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Department of Geography

 

 

Atmospheric processes

Improving our quantitative understanding of dynamical, surface, cloud and aerosol microphysical processes in the atmosphere not only for meteorological clouds but also for volcanic and biomass burning plumes. In current climate and numerical weather prediction models cloud processes are often crudely represented and do not interact. A better description of individual processes and their interaction is the focus of this research. The ultimate goal is to achieve a better representation of processes in models to improve the predictability of weather and climate.

Research projects

Research projects currently being undertaken on this theme include:

TwoRains

TwoRains

TwoRains is an international and interdisciplinary ERC funded project investigating the interplay and dynamics of winter and summer rainfall systems, investigate the nature of human adaptation to the ecological conditions created by those systems. It is using the Indus Civilisation to ask the question “Does climate change really cause collapse?”

Using Large Eddy Simulations to parameterise the Convective Cloud Field (LES4CCFM)

Using Large Eddy Simulations to parameterise the Convective Cloud Field (LES4CCFM)

Despite much effort in improving the representation of physical processes in atmospheric models for climate and numerical weather prediction the representation of clouds including convection, their interaction with the planetary boundary layer and large scale dynamics remains a major source of uncertainty. This limits not only our ability to predict weather and climate but also their value for decision-making on timescales from days to decades. The key issue in representing convection in global models is that the resolutions of these models are too coarse to represent individual convective clouds. Instead, models rely on physically based parameterization of convection. Improvements in the performance of climate and numerical weather prediction models will crucially depend on the development of better parametrizations for convection.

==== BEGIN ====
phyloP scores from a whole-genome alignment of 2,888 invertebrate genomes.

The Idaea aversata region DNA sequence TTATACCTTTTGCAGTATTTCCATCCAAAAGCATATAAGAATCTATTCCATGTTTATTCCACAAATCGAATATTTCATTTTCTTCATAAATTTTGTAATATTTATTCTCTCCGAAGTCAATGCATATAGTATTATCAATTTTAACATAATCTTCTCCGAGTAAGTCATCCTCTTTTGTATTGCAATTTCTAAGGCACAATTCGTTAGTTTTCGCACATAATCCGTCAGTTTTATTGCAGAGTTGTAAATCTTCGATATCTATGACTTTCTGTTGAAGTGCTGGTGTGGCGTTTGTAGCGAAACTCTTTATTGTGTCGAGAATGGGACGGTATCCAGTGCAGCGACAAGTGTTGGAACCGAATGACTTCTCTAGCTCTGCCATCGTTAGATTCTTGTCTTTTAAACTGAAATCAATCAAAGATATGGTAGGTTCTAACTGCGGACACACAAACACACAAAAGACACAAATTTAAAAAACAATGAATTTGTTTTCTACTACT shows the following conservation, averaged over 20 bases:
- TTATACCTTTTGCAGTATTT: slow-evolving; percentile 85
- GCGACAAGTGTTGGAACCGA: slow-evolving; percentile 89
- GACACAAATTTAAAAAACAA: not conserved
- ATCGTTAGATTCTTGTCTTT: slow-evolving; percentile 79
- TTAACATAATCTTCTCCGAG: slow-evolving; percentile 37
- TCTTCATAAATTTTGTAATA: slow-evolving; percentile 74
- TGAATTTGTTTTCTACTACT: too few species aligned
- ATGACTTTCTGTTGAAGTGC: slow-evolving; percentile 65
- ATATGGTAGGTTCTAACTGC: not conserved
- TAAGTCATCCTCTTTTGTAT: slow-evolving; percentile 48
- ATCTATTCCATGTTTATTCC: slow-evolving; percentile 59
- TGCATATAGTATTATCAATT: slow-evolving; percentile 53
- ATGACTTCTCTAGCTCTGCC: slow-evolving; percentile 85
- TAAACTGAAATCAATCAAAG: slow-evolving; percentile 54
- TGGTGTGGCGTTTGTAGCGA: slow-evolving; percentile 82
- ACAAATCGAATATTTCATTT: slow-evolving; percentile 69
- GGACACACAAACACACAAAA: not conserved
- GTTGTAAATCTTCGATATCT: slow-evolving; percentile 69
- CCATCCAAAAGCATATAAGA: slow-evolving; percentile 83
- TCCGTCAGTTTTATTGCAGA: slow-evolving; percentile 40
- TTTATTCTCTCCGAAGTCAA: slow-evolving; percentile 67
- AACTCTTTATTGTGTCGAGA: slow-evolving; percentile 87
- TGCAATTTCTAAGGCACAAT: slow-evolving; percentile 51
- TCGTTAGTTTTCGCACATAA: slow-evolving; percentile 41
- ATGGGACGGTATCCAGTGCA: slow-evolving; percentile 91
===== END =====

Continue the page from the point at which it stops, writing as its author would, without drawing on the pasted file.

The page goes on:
Managing Air for Green Inner Cities (MAGIC)

Managing Air for Green Inner Cities (MAGIC)

MAGIC is an ESPRC-funded Grand Challenge research project that aims to address the question "How to develop cities with no air pollution and no heat-island effect by 2050?"

Preparing for Extreme and Rare Events in coastaL regions (PEARL)

Preparing for Extreme and Rare Events in coastaL regions (PEARL)

Coastal communities are among the most vulnerable to extreme flooding events. Surface runoff from heavy rainfall, high river levels and storm/tidal surges from the sea all pose significant flood risks, and can often occur in combination, with potentially devastating consequences. This is further compounded by the expected sea level rise over the next few decades due to human-induced climate change. Accordingly, the EU(FP7)-funded project PEARL has been set up to bring together world-leading technological and socio-economical expertise in order to develop more sustainable risk management solutions for coastal communities.

Earlier projects